Thursday, February 21, 2013

Boehner's dilemma and why Dems won't deal on the sequester

I've seen people trying to figure out what Speaker Boehner's game plan is on the sequester and other budget issues. A few people have pointed back to something an anonymous GOP leadership advisor was quoted as saying last month in an article at Politico.
GOP officials said more than half of their members are prepared to allow default unless Obama agrees to dramatic cuts he has repeatedly said he opposes. Many more members, including some party leaders, are prepared to shut down the government to make their point. House Speaker John Boehner “may need a shutdown just to get it out of their system,” said a top GOP leadership adviser. “We might need to do that for member-management purposes — so they have an endgame and can show their constituents they’re fighting.”
If there's any truth to that (remember, its Politico), his strategy is to appease the lunatics in the House and hold on to his job. End.of.story. It has nothing to do with any concerns about actual governing or making a conservative argument about the deficit.

When it comes to appeasing those lunatics, Jonathan Chait perfectly captured the Speaker's dilemma.
Boehner’s end goal, as explained in the op-ed, is to “reform America's safety net and retirement-security programs.” He has no proposal to do so, however. And for good reason. Cutting Social Security, Medicare, and Medicaid is really, really unpopular. Boehner wants Obama to offer his own proposals to cut these programs to give Republicans political cover. But Obama won’t do that unless Republicans offer to increase tax revenue. And that is the thing they absolutely, positively refuse to concede on. (Cutting a deal on spending and revenue could cost Boehner his post.)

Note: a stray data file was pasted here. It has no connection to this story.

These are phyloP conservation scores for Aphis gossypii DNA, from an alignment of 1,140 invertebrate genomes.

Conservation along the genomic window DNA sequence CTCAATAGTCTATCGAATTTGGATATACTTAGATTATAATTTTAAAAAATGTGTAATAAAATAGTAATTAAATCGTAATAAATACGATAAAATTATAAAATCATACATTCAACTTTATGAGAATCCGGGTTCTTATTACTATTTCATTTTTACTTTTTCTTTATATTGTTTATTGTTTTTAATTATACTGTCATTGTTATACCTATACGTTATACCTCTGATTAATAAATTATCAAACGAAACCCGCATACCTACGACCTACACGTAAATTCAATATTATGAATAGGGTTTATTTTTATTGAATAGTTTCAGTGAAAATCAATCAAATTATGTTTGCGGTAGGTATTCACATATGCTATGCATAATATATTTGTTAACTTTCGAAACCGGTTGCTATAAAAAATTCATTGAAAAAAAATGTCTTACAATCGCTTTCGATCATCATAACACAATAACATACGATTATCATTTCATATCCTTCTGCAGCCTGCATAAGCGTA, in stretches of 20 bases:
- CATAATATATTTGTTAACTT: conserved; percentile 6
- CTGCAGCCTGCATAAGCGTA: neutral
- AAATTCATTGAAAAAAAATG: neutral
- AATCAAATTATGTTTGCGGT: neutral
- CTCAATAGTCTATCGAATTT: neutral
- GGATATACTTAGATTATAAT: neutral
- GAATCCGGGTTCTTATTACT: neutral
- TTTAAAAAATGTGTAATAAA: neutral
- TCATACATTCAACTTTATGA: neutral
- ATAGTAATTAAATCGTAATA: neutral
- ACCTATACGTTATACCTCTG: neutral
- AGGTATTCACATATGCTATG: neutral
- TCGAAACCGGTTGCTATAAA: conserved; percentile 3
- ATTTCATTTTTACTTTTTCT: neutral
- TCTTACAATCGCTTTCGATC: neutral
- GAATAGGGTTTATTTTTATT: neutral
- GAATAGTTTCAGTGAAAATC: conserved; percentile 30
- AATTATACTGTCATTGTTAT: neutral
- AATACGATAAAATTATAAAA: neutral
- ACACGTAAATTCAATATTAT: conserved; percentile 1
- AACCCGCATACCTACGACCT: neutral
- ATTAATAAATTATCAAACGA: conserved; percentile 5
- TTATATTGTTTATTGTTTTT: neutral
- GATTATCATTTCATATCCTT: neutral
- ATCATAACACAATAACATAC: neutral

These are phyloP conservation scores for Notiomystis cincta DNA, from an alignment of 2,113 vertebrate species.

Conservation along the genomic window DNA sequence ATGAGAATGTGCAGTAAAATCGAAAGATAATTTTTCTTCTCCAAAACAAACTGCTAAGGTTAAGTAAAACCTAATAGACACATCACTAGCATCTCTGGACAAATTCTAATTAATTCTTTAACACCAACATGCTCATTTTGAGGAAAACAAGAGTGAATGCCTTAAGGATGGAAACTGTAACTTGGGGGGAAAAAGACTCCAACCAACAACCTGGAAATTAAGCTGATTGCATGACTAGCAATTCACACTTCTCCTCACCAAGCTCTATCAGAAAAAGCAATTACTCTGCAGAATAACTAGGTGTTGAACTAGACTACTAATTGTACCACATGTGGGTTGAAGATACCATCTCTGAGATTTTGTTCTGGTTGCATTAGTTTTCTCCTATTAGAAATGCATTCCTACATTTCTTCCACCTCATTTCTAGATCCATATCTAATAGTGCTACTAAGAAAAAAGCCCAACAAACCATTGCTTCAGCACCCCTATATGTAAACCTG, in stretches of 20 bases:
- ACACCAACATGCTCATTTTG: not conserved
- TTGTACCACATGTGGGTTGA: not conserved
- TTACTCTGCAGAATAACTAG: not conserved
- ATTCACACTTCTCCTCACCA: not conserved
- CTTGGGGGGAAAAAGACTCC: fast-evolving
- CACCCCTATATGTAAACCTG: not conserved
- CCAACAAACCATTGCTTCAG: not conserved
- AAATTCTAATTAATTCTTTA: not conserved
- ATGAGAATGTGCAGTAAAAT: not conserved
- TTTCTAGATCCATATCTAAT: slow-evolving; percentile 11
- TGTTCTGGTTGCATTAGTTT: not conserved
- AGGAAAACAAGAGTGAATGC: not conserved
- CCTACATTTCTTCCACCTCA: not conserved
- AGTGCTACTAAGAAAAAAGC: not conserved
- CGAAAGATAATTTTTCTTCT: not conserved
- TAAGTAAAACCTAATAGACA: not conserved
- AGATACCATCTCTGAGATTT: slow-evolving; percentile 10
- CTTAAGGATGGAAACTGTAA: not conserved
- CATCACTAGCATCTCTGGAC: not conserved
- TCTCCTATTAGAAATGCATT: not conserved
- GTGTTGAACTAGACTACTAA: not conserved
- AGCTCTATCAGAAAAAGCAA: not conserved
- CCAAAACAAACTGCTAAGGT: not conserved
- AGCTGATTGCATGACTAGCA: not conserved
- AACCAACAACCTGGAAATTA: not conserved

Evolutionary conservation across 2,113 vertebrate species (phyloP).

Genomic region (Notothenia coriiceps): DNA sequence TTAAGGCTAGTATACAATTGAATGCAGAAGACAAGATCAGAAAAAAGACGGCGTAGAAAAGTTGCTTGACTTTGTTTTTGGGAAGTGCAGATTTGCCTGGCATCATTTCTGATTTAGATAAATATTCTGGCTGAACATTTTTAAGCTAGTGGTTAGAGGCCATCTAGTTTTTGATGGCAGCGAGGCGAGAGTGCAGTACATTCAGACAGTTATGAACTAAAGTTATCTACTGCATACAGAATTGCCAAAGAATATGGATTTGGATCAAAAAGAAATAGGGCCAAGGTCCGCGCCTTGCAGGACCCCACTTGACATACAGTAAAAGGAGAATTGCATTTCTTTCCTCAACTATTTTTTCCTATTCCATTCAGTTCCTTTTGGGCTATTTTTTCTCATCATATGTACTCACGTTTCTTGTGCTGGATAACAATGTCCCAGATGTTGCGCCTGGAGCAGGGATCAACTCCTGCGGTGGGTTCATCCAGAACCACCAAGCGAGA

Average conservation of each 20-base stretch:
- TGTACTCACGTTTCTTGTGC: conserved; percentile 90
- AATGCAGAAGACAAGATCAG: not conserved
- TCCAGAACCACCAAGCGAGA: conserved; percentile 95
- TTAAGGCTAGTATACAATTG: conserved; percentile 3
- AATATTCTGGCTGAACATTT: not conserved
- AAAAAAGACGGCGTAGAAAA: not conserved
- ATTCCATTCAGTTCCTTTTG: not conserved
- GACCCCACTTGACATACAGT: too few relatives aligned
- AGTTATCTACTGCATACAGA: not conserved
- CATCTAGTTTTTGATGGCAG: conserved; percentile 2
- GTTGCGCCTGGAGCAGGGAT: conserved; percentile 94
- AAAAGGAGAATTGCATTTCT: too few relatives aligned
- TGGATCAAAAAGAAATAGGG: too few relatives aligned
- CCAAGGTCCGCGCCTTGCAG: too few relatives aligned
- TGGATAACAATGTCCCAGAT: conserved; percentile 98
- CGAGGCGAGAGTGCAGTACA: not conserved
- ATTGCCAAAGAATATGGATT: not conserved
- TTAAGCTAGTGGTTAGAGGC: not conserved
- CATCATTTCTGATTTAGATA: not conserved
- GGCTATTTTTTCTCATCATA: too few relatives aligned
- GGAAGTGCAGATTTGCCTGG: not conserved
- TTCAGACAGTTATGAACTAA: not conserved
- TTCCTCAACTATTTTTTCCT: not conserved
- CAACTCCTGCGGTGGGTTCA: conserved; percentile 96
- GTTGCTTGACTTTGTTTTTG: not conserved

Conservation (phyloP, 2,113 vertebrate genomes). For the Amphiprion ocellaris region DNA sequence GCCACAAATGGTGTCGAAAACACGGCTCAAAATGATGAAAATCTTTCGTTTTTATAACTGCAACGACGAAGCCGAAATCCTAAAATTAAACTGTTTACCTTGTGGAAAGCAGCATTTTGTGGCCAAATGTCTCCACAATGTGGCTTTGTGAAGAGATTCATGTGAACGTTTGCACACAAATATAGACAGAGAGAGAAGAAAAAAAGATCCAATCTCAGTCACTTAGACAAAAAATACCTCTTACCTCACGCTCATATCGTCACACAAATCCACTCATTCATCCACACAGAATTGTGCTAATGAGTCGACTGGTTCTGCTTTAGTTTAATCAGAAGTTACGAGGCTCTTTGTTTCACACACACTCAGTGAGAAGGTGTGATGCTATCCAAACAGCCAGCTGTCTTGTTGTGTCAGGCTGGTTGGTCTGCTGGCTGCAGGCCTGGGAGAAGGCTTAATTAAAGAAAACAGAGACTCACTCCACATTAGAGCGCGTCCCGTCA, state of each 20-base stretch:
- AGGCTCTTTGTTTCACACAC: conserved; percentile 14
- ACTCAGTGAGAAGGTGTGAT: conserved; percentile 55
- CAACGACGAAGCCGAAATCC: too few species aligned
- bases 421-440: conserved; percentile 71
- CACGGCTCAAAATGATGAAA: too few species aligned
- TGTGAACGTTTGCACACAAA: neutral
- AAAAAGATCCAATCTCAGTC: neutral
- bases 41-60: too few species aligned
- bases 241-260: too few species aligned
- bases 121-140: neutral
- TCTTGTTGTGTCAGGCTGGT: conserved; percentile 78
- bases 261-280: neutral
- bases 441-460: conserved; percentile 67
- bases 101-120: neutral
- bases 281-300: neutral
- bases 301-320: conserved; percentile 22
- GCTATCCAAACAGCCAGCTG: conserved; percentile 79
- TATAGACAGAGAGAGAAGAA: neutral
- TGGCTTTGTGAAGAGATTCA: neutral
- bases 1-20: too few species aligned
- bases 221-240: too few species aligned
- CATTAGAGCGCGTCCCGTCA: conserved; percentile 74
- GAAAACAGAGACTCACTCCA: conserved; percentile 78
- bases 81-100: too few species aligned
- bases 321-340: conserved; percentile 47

That's why there's no deal to be made on the sequester. Greg Sargent talked to a Senior Democratic Senate aid who spelled it out this way.
There is simply no endgame in which Dems cave and accept only spending cuts to offset the sequester, the aide insists. That’s because no set of spending cuts is preferable to the sequester, from the point of view of Dems, so there’s no incentive to make such a deal.
So despite all the noise these days about who is to blame, you can count on the sequester going into least until an overall budget showdown later in the month.

The aide Sargent spoke to basically agreed with the scenario unfolding much like I suggested a few days ago.
That “harder backstop” is the threat of a government shutdown, which gets the attention of the public — and with the GOP brand in trouble, Dems hope, it will be hard for Republicans to cling to their no-revenues-at-any-costs stance. “March is the month where negotiations will really ramp up,” the aide says.
That's where Boehner might have really backed himself into a corner. By demanding that both Houses of Congress produce a budget, he's put all the weight on Paul Ryan to propose one that balances in 10 years. Minus smoke and mirrors, that means that he won't be able to dodge the question of cuts he's been trying to force President Obama to put on the table.

As ugly as it is - the sequester is likely to go into effect March 1st. And then we wait for the release of the Senate and House budgets...and the battle that ensues over them.

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